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28. The Everafter

The Everafter by Amy Huntley. HarperCollins. 2009. Review copy supplied by publisher. High school.

The Plot: "I'm dead." There is much she doesn't remember, not even her name. But she knows that once she was alive, with a body, and now she is dead. Objects are floating....keys. Pine cone. Bracelet. Sweatshirt. Touch the sweatshirt, and suddenly she is a place, a time, a when, a where, and finally, a name. Maddy. Madison Stanton. 17. She's dead. But why?

The Good: Each object, bracelet, keys, sweatshirt, is something that, when alive, Maddy lost. Touching the object brings Maddy back to that time, that moment, and she can relive that memory again and again and again. If, in that captured moment, alive-Maddy finds the object, the door is shut and that memory cannot be revisited.

So a ghost story. A dead girl revisiting her life story.

With physics.

Maddy, revisiting a physics class: "something can be two things at once, and that observing them influences which of the two they are... Ms. Winters has moved to talking about how everything in the universe is connected in ways that can't always be seen or understood. ...at the subatomic level no time has to pass for one particle to know about and be affected by what's happening to another." Maddy's head is about to explode, and so is mine, but what Huntley has done is taken the fantastical (the afterlife, ghosts, Heaven) and wrapped it in science.

Touch an object, visit that time, and so alive-Maddy and dead-Maddy are there, both at the same time. At some point Maddy realizes she can influence the past, her life; an object may be found, a bit of reality shifted. But no matter what little difference she makes, which gives her a feeling of disquiet as she erases one memory and creates another, the end remains the same. She is Madison Stanton. She never visits a time later than age seventeen. And the way this works and intertwines, changes, being and observing -- is all explained by physics.

Madison's journey through her life is not offered in a linear fashion; she jumps in time, back and forth, and we get a scattered feel for her life and family. She is in love with Gabe, happy to be wearing his sweatshirt; then she is meeting him at her sister's wedding. Madison plays with her friend Sandra, then she is six and in Disney World, then she is eleven. She is enemies with Tammy, then friends, then the slumber party that ended their friendship. Slowly, for both Madison and the reader, the puzzle of her life, her death, her afterlife is revealed.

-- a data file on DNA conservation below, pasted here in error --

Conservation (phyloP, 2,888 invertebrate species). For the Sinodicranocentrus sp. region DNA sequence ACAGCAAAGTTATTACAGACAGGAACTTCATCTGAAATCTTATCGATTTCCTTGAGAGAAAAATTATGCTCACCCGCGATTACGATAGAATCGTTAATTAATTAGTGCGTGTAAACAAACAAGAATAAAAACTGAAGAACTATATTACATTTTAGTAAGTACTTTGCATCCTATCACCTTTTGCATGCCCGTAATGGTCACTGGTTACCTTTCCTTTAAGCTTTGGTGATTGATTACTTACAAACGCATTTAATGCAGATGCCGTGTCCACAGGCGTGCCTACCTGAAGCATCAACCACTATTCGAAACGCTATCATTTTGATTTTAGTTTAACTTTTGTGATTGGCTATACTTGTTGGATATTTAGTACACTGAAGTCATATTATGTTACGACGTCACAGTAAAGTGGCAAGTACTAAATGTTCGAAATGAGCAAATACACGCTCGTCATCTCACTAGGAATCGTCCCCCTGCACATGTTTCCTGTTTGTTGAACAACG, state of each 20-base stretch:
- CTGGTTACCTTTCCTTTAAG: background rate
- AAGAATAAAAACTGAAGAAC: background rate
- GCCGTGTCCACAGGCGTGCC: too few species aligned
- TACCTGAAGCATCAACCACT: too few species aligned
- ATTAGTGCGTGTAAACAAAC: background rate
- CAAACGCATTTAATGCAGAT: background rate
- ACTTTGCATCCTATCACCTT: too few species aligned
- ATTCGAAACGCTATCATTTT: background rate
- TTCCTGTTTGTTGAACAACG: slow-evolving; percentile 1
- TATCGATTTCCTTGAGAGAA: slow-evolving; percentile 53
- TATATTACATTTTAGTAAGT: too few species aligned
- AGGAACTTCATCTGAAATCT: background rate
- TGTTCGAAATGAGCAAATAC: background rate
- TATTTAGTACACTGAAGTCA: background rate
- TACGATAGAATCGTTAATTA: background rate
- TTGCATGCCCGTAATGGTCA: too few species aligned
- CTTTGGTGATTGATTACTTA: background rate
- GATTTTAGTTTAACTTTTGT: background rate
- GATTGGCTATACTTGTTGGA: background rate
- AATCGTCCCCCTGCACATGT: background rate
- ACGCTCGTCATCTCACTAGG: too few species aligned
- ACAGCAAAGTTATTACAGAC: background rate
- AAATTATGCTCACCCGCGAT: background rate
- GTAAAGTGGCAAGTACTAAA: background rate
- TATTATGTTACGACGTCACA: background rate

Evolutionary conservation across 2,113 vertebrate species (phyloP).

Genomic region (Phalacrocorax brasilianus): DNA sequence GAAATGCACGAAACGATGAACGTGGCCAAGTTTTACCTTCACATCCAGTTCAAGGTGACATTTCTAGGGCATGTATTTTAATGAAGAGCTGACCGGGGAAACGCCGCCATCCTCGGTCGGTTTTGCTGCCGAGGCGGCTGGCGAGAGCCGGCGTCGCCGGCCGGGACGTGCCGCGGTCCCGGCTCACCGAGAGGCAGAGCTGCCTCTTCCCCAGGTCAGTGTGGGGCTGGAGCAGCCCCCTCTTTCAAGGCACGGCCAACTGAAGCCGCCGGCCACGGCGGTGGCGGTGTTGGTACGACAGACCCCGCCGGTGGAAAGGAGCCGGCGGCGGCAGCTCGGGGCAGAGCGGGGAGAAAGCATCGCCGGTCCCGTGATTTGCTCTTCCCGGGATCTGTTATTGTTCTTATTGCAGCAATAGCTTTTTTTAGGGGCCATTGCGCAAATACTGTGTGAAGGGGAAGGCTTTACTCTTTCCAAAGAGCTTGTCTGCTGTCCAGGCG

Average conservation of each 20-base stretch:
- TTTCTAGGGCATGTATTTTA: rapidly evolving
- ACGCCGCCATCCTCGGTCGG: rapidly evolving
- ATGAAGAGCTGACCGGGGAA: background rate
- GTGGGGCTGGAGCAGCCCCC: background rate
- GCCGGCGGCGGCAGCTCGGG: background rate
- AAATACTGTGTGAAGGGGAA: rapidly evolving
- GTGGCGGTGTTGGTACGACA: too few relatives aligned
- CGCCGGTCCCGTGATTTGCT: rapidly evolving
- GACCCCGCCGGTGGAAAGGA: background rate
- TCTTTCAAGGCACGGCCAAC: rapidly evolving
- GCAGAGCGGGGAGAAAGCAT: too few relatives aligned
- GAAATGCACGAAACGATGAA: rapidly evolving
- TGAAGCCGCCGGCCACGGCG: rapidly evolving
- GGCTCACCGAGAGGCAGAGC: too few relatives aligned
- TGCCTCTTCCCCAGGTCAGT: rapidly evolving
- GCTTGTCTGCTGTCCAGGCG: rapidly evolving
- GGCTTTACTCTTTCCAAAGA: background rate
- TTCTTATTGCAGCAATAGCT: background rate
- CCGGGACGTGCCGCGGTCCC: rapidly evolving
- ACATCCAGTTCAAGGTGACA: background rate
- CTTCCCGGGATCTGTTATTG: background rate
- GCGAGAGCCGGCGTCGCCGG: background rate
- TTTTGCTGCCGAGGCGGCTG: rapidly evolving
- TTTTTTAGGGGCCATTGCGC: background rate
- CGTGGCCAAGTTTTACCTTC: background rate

Huntley offers a few possibilities as to why, and how, Maddy died. While not a classic whodunit mystery, there is suspense, and Maddy is trying to find out why she lost that which is most important to us all. Life.

Inventive story telling, beautiful language, a book that gets better on rereading, a narrator whose death you mourn and dread even though you know its unavoidable; it's easy to see why this is on the Morris Award shortlist.

As an adult reading this: I

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29. Oops--Siphon Definition Defied Law of Gravity


This week Australian physicist Dr. Stephen Hughes of the Queensland University of Technology found an error in the Oxford English Dictionary (OED), and he is having it corrected. The definition in question is for the word “siphon.” The definition, which has been followed by most other dictionaries, has been in error for the last 99 years. The following is the OED definition:
A pipe or tube of glass, metal or other material, bent so that one leg is longer than the other, and used for drawing off liquids by means of atmospheric pressure, which forces the liquid up the shorter leg and over the bend in the pipe.